I am sure every caretaker has experienced childhood like habits that their ward has developed over time. Siting at the breakfast table listening to Mother is a huge reminder. It is like listening to an opus. Crunching of the cereal, smacking of the lips, mouth wide open while chewing and watching food spill out, moans and groans while drawing breaths. Everything we were threatened not to do when we were kids by our parents growing up.
In the car, no matter where we are going, we hear familiar questions and new ones. "1. Are we there yet? 2. How much longer? 3. The sun's shinning in my eyes. 4. I have to go to the bathroom. 2 and 4 are often related. Then there is a new one started by one 89 yr old mother and picked up by the other 89 yr old mother. Leaning over toward the middle of the seat to check the speedometer to make sure we are not speeding. Constant traffic reports, back seat driving, "Look at the size of that truck!"
How about embarrassing moments at a restaurant and, loudly, commenting on other people. "Look at him/her, she/he sure are fat. Look are that black and white couple together, have they no pride to stay with their own kind?" One mother has a problem with keeping her hands to herself and thinks she is funny as she pats a man's beer belly and asks when it is due or pats a pregnant women and asks personal questions, smiling the entire time. We can apologize just so many times until we feel they are on their own, suffer the consequences of your own actions. No matter how many times we tell them not to and explain why, nothing changes.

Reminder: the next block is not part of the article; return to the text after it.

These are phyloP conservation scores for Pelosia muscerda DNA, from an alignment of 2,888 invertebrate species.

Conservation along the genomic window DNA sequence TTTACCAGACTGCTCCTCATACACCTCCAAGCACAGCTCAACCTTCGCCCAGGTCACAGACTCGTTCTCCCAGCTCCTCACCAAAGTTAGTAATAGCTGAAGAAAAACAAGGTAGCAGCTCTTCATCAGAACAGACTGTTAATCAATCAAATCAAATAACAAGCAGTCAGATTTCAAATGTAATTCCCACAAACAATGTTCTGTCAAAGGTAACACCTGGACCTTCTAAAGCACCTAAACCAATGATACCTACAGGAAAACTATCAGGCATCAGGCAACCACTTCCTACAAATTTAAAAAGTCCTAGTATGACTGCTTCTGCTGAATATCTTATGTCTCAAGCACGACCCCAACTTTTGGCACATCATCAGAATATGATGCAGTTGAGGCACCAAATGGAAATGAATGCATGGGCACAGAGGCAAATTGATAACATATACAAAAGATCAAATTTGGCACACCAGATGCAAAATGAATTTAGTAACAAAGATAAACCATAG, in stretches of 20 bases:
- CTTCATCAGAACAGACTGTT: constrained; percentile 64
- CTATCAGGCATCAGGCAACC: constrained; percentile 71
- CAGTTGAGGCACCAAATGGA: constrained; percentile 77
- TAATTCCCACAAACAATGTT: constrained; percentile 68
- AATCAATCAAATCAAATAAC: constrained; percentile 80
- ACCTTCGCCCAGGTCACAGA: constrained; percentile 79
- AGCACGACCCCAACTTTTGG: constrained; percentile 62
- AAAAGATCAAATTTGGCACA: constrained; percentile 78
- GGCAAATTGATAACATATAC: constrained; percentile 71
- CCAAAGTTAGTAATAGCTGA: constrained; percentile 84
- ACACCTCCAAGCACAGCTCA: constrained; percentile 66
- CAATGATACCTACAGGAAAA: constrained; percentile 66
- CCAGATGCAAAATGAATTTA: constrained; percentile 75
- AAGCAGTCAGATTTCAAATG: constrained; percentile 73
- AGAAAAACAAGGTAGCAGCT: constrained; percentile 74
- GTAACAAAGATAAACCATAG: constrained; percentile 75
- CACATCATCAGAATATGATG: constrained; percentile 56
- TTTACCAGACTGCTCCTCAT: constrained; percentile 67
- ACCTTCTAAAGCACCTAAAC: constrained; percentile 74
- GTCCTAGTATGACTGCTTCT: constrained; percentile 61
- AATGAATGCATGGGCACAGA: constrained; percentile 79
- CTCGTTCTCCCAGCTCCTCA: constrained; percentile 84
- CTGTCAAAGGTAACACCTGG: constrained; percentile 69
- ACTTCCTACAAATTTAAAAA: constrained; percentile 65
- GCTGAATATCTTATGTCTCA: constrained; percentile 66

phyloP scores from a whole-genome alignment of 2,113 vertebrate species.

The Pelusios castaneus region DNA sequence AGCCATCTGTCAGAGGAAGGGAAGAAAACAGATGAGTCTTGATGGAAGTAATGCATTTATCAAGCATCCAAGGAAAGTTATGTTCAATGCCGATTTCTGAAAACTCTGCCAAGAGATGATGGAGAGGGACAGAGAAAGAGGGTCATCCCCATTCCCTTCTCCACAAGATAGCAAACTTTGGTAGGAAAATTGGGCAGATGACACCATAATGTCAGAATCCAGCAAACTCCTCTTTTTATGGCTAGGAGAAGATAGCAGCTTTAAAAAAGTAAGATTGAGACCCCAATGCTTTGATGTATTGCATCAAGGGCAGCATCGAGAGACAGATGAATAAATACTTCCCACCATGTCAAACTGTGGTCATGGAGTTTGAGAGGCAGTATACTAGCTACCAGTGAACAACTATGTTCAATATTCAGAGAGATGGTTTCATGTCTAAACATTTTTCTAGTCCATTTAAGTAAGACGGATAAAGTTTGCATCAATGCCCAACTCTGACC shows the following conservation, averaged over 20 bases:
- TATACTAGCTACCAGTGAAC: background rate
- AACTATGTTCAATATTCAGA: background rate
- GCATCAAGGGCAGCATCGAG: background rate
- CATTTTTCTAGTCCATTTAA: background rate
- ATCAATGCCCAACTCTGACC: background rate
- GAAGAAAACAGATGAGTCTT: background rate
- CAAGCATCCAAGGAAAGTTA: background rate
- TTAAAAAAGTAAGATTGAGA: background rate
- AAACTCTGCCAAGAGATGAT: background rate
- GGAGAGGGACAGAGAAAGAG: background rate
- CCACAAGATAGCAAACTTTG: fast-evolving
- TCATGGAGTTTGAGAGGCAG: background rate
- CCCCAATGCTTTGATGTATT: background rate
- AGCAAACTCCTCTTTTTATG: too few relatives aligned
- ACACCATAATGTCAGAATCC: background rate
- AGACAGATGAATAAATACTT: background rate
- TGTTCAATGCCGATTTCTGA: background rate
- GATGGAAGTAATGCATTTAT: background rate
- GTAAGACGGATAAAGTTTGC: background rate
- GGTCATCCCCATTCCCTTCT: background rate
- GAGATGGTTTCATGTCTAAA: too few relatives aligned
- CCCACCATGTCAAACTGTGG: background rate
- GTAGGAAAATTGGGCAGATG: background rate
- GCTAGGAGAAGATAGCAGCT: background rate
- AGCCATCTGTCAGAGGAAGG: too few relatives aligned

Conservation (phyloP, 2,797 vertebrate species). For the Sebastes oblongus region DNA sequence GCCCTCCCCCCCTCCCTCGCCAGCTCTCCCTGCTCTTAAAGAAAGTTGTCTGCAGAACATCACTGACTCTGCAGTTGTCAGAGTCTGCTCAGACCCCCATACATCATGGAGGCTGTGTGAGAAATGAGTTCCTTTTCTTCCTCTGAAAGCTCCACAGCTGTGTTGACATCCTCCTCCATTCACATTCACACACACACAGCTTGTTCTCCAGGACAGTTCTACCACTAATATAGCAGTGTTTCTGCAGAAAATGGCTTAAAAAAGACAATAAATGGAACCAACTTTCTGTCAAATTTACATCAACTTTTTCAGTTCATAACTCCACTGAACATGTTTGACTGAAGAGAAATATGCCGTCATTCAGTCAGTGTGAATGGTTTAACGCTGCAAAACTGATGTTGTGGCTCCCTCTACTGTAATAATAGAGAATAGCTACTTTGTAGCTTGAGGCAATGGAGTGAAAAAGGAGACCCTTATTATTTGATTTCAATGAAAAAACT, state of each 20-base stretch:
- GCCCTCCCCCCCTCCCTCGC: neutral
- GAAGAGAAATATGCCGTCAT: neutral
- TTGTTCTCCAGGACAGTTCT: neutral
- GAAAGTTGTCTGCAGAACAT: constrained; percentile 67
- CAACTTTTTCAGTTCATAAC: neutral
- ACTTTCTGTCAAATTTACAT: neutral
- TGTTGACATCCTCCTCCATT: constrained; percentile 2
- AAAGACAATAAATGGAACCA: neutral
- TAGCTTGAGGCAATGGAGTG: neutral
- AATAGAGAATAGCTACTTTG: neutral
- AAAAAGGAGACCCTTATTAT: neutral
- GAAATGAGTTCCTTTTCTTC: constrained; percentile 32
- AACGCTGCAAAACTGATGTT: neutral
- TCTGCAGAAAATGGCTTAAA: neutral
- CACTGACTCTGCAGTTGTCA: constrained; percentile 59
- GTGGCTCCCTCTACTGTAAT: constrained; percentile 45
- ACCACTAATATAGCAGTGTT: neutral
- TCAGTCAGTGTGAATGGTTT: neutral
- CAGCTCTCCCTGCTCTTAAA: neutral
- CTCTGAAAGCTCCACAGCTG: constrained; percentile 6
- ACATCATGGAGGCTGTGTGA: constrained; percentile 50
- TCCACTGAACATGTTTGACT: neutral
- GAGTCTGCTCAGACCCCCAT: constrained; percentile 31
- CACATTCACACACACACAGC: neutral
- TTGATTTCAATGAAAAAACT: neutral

Life is full of experiences, adventures, embarrassing moments. Caretakers shouldn't have to live them all in the same day, but we do. I have had one person tell me to hang in there they have to die eventually. Nice! Well, everyone hang in there, it may be all the above but seldom boring.

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Well I can certainly relate to the mealtime issues. MIL doesn't always articulate very well so it can be difficult to understand her even under normal circumstances. She also has difficulty swallowing sometimes, yet she insists on talking with her mouth full of food. Every time I put a hand over hers and say "chew and swallow first...THEN talk" I can hear my own mother's voice sternly reminding me "Don't talk with your mouth full!" Glasses of milk or juice spilled all over the table. Tomato soup dribbled all down her shirt front. She also used to try to sneak tidbits of food under the table to her dog....JUST like a kid, I'd see her out of the corner of my eye (while pretending no to notice) - first she'd look around to see where the dog was, then look over at me to see if I was watching, then look to see where my husband was. As son as she deemed it safe I'd see the hand cup the piece of meat (or whatever) and slowly sliiiiide under the table. If she got caught and asked what she was doing, the answer would invariably be "nothing". :)
Then there's the whole fascination with her BM' long has it been since she had the last one? Should she try drinking some prune juice this morning? And when she does go she HAS to look in the commode bucket afterward to "see" how much she did. If it gets "stuck" she wants to get her hand back there and "pull it out" - a task I have actually had the misfortune of needing to perform for her more than once (EEEWWWWW!!!) I raised two kids and helped raise one grandson...never expected I'd be telling my MIL not to talk with her mouthful one day. Life is full of surprises.

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